DRY CAT/KITTEN FOOD?

Milady

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my new kitten Oliver, is coming home to me this weekend. He is being fed Iams dry food atm.
In your honest opinion is the best branded dry food?
Is 'EXPENSIVE' food more nutrition etc than more economical brands, or are they equal?
 

Maurey

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Expensive dry food is generally going to be inferior to even cheaper wet food, to be honest. Some expensive dry foods does manage to reduce carbs and raise protein levels to acceptable range, but that doesn’t do anything for the fact that kibble, being very lacking in moisture, isn’t biologically appropriate for cats.
If you’re on a tight budget, FF Classics and other more budget wet brands are going to be better to have on rotation than any dry food — as long as the wet food is free of sugar, carrageenan, fish (should be fed no more than twice a week), and have high protien/low carbs,it’s fine on a budget, if your cat tolerates it.
Nowadays, a number of budget wet foods achieve this by being more ambiguous with their ingredients (e.g. poultry rather than turkey thigh) without sacrificing a biologically appropriate nutritional profile (high moisture, high protein, mid fats, low carbs).
 
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Milady

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Expensive dry food is generally going to be inferior to even cheaper wet food, to be honest. Some expensive dry foods does manage to reduce carbs and raise protein levels to acceptable range, but that doesn’t do anything for the fact that kibble, being very lacking in moisture, isn’t biologically appropriate for cats.
If you’re on a tight budget, FF Classics and other more budget wet brands are going to be better to have on rotation than any dry food — as long as the wet food is free of sugar, carrageenan, fish (should be fed no more than twice a week), and have high protien/low carbs,it’s fine on a budget, if your cat tolerates it.
Nowadays, a number of budget wet foods achieve this by being more ambiguous with their ingredients (e.g. poultry rather than turkey thigh) without sacrificing a biologically appropriate nutritional profile (high moisture, high protein, mid fats, low carbs).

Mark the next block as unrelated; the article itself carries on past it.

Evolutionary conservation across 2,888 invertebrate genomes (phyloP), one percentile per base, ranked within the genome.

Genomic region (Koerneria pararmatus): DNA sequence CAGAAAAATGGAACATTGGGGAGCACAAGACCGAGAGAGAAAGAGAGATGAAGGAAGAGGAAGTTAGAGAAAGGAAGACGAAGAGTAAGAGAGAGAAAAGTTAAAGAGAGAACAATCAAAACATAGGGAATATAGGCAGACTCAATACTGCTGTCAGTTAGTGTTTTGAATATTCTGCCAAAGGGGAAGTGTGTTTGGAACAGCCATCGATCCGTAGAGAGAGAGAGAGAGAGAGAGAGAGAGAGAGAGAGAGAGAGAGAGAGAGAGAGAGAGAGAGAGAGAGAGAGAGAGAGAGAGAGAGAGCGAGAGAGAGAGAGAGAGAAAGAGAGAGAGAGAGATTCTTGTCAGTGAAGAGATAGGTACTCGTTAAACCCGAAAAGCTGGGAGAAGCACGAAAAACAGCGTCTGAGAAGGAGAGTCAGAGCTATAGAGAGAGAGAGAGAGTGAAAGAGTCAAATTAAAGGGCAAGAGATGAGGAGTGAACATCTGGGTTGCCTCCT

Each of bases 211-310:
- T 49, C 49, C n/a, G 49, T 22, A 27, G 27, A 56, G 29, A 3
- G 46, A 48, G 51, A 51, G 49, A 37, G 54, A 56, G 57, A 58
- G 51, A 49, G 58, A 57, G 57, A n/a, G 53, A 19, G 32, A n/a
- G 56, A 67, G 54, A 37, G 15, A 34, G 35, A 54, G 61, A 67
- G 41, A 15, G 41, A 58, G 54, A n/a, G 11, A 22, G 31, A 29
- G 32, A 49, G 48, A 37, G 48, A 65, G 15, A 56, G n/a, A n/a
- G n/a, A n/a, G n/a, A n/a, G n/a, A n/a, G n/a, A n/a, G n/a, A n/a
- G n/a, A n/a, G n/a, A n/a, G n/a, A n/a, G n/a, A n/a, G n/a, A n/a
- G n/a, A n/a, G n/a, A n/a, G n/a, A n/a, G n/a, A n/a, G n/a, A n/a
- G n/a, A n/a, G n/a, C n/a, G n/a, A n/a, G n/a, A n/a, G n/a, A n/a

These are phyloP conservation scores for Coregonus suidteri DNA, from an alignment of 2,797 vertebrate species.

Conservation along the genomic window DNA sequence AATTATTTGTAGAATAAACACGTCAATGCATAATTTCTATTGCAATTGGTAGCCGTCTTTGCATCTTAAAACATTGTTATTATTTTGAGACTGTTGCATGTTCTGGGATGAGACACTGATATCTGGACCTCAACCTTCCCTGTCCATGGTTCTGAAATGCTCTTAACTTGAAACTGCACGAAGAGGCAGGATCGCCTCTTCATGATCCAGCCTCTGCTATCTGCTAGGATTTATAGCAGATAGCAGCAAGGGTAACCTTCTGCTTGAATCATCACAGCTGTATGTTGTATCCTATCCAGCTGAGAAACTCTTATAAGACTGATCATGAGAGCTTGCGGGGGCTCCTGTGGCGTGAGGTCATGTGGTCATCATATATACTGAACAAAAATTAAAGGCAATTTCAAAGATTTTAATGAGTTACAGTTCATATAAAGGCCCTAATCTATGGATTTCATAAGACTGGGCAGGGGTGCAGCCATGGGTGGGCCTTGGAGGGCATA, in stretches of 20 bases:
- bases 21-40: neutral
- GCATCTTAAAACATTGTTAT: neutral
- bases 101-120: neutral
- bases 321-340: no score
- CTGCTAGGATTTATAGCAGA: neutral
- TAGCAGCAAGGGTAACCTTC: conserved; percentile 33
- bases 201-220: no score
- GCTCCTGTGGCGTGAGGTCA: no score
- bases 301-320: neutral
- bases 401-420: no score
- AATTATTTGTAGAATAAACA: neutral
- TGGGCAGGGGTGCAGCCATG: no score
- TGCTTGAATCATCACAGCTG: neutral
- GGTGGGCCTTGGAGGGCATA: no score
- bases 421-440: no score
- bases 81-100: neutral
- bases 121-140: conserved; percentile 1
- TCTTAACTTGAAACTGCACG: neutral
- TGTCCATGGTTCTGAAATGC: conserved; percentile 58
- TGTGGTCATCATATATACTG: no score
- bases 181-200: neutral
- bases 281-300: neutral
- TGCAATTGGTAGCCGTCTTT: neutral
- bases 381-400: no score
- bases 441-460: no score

thank you so much TBH I dont much fancy him being only on dry food BUT thats what he is on now, perhaps I can introduce better wet food over the next few weeks
 

Maurey

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Definitely transition slowly,especially while the little one is settling in. You can start by offering a small amount of wet food on a seperate plate (something like a teaspoon) and see if he shows interest. If not (kibble can be addictive, or he might not realise it’s food), try grinding up a couple pieces of kibble, and sprinkling it on top — often entices cats to eat :)
 
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Milady

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I will do that thanks
 

klunick

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thank you so much TBH I dont much fancy him being only on dry food BUT thats what he is on now, perhaps I can introduce better wet food over the next few weeks
Yes, don't do just dry. Will cause problems later on. I learned the hard way with previous cats. Even a little wet food in their diet is better than none. But more is better.
 

Java Lady

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I am feeding my kitten Acana dry kitten is not expensive or the cheapest $21 for a 3lb bag , its easy on tummy
 
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Milady

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thank you Im taking it all in
 

di and bob

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I have my cat on both dry and wet because we like to get away for one night every six months and they need to have dry out. I have had my cats do this for over 40 years and have not had any problems. I do feed a better dry now, Purina Pro. Some cats live to ten, some to fourteen, and some to seventeen. I think genetics has more to do with a cat's health than what they are actually eating. Dry has gotten a bad rap these last few years, but as long as they drink enough water they will be fine. That can be encouraged with a fountain.
 

Maurey